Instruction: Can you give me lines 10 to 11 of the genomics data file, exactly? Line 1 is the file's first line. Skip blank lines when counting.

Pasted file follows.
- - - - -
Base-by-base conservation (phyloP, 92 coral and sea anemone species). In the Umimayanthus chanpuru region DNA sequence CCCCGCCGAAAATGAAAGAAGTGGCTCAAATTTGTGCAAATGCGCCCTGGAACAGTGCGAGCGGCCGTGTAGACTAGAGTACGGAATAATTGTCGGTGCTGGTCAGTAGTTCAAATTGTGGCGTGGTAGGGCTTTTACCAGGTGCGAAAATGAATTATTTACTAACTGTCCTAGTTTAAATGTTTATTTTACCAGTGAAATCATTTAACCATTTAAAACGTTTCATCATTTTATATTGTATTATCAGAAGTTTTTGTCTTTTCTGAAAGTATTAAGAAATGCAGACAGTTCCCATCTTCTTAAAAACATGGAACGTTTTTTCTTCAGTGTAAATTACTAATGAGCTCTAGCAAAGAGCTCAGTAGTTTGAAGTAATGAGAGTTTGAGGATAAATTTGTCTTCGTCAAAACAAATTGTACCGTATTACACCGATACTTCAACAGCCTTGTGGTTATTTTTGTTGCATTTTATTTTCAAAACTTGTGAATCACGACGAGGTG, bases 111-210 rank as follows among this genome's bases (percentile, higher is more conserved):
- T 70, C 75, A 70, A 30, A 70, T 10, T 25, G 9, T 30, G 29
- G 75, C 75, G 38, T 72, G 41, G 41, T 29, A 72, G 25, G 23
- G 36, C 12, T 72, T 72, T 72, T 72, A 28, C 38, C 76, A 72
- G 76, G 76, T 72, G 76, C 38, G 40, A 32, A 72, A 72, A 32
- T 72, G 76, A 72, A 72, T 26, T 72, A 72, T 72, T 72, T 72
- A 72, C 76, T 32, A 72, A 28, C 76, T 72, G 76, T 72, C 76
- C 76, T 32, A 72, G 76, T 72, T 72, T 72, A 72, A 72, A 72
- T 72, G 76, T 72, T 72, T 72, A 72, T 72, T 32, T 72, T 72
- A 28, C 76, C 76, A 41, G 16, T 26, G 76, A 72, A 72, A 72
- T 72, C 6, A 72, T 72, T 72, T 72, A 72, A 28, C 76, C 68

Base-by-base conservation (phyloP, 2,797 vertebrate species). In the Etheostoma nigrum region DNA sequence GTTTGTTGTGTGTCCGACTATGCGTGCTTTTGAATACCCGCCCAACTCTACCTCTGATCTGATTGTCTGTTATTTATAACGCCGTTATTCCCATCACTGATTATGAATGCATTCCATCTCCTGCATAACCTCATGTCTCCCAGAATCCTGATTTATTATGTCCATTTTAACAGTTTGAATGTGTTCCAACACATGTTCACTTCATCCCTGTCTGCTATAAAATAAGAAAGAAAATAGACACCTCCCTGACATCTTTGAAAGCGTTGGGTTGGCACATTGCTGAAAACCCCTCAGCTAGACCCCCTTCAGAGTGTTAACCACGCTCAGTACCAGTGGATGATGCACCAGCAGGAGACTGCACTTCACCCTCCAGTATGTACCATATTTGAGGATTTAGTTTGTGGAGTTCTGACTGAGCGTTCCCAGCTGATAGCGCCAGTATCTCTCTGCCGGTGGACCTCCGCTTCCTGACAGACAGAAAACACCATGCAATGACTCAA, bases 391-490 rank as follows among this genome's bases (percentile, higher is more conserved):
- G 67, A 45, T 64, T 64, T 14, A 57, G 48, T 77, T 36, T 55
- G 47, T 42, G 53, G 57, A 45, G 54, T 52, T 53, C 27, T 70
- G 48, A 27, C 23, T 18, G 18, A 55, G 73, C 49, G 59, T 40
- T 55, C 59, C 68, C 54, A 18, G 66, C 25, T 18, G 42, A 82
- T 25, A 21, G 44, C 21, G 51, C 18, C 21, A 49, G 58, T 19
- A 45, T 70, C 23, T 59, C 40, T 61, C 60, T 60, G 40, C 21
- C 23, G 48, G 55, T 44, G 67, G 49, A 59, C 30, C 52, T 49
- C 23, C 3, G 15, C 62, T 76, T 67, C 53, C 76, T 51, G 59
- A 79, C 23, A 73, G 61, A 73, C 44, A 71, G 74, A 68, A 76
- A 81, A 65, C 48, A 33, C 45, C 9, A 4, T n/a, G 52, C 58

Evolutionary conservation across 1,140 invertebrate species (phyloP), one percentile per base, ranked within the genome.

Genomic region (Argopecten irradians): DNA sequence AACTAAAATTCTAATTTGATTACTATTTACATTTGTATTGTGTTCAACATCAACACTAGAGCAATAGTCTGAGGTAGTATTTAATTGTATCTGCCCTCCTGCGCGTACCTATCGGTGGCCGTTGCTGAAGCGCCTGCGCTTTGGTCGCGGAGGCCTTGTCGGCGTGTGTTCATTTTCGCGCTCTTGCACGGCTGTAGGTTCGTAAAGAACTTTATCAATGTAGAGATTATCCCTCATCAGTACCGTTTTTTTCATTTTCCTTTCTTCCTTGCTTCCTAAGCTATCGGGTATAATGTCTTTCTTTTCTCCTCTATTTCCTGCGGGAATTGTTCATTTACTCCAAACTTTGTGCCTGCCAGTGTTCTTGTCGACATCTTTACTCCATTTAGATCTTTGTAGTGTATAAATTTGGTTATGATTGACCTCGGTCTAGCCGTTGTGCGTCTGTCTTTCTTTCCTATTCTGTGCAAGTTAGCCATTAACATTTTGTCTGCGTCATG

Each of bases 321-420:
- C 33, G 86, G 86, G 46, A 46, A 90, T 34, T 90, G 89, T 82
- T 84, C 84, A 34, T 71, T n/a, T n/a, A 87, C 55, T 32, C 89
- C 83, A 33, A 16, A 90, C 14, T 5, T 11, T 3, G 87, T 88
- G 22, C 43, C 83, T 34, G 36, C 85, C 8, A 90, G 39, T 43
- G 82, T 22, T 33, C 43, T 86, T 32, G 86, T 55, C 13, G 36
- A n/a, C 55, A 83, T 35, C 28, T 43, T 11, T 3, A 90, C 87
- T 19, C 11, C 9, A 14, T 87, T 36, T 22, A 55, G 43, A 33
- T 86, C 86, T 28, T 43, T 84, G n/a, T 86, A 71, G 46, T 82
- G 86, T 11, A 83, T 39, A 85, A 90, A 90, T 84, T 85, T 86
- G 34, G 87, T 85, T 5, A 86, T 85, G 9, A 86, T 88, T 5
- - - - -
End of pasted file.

- A 28, C 76, C 76, A 41, G 16, T 26, G 76, A 72, A 72, A 72
- T 72, C 6, A 72, T 72, T 72, T 72, A 72, A 28, C 76, C 68